You have to wonder if these people would have allowed Ronald Reagan to be nominated. After all, in his farewell address in 1989 Reagan talked about free trade and immigration when he said, "I've spoken of the shining city all my political life, but I don't know if I ever quite communicated what I saw when I said it. But in my mind it was a tall, proud city built on rocks stronger than oceans, windswept, God-blessed and teeming with people of all kinds living in harmony and peace; a city with free ports that hummed with commerce and creativity. And if there had to be city walls, the walls had doors and the doors were open to anyone with the will and heart to get here." Or how about his famous line, “concentrated power has always been the enemy of liberty” in reference to a sustained political majority? Does that sound like someone that Limbaugh, Hannity, or Coulter would have supported for president?

So why are they fighting so hard to keep McCain out? Is it that he is a moderate conservative by today’s standards? Is it because he is willing to step across the isle to make peace to ensure that legislation gets passed? Or is it because they don’t understand that putting the party above the needs of the country is what got them in this mess in the first place? Maybe it is because they are afraid of moderation and fear a country that no longer sees only red and blue.

After seeing the results on Super Tuesday, it is apparent that the public at large is no longer buying the message that these far right wing media personalities are presenting. The voters see McCain for what he is: a stereotypical old-school conservative who prides himself on honesty, being fiscally conservative in most cases, not being beholden to special interests, and with a resume that says, "been there, done that" instead of "found a way out and profited from it”.

The other fallout from Super Tuesday is that it is now apparent that the light on both mainstream Neoconservatives and Authoritarians is fading. Everywhere we look there are signs of desperation. Books such as Liberal Fascism by Jonah Goldberg wildly explain how all liberals are actually Nazis, Ann Coulter threatens to back Hillary Clinton, and the radio is abuzz with angry hosts bashing McCain for having moderate tendencies and occasionally agreeing with (gasp) the other side.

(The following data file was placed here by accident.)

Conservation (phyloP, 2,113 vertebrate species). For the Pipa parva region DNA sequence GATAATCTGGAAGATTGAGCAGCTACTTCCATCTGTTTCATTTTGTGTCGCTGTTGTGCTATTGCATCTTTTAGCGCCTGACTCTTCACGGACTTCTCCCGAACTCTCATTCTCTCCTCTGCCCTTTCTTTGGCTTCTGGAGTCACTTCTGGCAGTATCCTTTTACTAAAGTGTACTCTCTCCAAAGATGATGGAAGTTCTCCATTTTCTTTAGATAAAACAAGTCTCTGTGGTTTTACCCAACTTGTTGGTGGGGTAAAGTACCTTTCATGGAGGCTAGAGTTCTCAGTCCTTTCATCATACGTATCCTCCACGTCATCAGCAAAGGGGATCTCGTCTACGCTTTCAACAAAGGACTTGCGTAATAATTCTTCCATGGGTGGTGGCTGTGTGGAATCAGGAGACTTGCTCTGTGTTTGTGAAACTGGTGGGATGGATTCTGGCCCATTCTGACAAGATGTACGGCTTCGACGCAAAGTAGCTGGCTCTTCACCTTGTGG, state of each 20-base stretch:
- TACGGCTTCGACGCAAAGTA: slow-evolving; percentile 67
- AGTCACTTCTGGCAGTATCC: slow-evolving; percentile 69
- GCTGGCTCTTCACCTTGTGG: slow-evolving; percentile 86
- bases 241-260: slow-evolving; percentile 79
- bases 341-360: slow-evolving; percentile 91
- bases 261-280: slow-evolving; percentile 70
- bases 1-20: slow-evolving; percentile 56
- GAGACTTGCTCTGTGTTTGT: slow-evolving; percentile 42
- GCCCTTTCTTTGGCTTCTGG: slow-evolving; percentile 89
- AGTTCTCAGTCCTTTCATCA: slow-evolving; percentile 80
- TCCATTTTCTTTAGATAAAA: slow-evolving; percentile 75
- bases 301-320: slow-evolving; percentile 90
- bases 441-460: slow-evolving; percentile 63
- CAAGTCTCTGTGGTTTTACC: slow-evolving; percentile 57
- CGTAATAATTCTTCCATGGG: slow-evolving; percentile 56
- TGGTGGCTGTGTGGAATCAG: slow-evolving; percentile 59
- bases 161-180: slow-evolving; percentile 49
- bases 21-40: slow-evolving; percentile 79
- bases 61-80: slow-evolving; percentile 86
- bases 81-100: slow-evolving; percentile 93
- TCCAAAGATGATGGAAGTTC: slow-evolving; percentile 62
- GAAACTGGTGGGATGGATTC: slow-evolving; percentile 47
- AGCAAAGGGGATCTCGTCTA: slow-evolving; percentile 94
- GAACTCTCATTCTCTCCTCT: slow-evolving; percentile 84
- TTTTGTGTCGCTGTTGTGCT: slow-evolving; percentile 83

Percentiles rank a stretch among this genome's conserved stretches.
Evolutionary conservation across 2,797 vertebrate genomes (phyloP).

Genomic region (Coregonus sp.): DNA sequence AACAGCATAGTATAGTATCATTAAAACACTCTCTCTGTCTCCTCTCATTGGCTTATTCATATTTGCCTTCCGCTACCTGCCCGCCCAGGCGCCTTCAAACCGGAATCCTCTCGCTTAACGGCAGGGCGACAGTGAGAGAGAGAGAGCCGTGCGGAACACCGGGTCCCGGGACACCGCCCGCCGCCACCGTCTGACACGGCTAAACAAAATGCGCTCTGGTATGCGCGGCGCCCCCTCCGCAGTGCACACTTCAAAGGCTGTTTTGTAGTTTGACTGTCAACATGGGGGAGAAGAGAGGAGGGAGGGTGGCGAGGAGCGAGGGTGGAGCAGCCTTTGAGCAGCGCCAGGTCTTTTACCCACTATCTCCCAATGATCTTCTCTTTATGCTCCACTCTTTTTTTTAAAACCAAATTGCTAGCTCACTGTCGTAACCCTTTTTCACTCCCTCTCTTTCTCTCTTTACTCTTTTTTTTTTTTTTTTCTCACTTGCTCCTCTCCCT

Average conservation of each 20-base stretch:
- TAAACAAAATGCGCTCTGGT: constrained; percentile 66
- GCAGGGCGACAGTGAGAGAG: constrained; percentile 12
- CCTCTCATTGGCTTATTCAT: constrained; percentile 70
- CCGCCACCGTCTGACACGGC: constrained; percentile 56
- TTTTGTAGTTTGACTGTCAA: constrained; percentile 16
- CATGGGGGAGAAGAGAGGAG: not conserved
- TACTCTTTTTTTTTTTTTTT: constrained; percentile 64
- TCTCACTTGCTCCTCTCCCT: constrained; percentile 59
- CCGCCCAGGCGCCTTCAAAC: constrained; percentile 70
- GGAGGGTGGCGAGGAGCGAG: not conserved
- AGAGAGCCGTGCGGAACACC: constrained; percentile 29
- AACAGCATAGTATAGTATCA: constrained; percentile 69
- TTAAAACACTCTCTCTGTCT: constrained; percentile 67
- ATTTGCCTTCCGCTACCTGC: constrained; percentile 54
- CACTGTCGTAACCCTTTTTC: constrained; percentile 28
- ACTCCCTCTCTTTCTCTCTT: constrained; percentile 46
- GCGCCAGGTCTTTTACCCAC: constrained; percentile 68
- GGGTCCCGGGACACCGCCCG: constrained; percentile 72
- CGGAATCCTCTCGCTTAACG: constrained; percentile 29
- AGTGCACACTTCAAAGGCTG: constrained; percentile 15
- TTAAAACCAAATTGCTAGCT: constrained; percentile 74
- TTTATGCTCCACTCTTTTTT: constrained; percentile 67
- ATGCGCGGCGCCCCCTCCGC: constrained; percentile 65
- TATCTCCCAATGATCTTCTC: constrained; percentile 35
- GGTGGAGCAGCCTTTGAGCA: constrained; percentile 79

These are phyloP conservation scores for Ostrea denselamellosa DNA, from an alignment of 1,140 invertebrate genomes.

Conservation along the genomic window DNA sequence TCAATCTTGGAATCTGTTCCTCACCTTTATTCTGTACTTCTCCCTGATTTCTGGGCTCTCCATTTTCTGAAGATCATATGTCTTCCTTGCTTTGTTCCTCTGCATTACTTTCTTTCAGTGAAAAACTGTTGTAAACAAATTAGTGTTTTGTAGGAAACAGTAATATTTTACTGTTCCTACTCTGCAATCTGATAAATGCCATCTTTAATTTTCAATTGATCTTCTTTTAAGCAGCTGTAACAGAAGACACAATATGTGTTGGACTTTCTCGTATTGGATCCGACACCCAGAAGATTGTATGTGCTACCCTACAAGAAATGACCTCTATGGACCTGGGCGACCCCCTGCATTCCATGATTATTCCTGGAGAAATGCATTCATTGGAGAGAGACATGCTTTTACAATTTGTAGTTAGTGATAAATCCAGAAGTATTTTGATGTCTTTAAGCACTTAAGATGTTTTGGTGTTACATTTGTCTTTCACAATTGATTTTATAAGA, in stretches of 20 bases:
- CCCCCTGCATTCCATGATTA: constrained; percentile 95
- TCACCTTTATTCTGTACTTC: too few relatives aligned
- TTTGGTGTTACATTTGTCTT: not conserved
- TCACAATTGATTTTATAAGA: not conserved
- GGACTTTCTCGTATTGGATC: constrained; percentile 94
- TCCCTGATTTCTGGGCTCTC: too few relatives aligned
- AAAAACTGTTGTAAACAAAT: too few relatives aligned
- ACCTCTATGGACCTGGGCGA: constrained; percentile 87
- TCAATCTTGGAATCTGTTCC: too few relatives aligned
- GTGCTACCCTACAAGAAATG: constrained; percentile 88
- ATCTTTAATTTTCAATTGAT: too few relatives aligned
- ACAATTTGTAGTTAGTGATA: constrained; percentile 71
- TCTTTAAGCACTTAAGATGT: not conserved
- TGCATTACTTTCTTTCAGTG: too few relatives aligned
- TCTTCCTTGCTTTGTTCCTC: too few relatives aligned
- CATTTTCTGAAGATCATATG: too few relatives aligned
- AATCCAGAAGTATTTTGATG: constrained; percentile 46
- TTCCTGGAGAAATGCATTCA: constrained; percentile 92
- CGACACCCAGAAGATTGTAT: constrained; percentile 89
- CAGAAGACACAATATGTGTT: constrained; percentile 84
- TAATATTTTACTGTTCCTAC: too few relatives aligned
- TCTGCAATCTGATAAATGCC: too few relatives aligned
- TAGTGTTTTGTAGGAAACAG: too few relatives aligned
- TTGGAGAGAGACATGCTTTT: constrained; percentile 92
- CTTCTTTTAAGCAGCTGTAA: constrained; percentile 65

I for one welcome the change in Republican leadership. Too long has the far Right Wing Media held captive the party by making the public believe that the being a Republican means that you do what you are told and that victory must come at the cost of the nation. This week the voters chose McCain as the best chance for restoring both dignity and creditability to the Republican Party, let’s hope that the media catches up soon.

Tuesday, February 12, 2008

My Editor

One of my best friends has turned into my editor, and this is a good thing. She corrects almost all of my blog posts, essays, publications, and important emails. I really don’t know what I would do without her. It’s strange to have one of your friends in a semi-professional role, but she seems to fit it well.

I will hand her my work and she will do an odd thing. There in front of me, she will transform from a normally effervescent little blonde girl into the Scottish Presbyterian minister, Rev. Maclean, from Norman Maclean classic semi-autobiographical, and world’s best fishing novella, A River Runs Through It. And I will end up standing there staring at me feet and waiting for a curt "good, now make it half as long" or similar criticism of whatever it was that I thought was at least passable.

There are, of course, some drawbacks to having an excellent editor in your professional life. After spending hours working on something that I think is witty or intelligent, she will read through it and, instead of commenting on its absolute brilliance, will say something along the lines of, “you missed one comma and a couple apostrophes”. To which I will glare at her and immediately troll for some sort of compliment. “So, what did you think?”

“It’s good,” she’ll say, “This third sentence doesn’t make any sense. Work on that.” Then I go back and make revisions. Honestly, I’m never sure how anything I write will be received because of her cool and businesslike manner.

She has recently decided to head back to school and pursue an MFA. I anticipate her becoming a world-class fiction writer and can only hope that she charges the same amount to review my work when that happens.

So if you have read any of my work (blogs, essays, newspaper articles, whatever’s…) thank Kate for helping me to make my jejune cerebration coherent. (And for usually stopping me from writing sentences like the previous one).

Disclaimer: This post was in no way edited by Kate. Sorry.

Wednesday, February 06, 2008

Tour of the Nursery

Check out this tour of our new nursery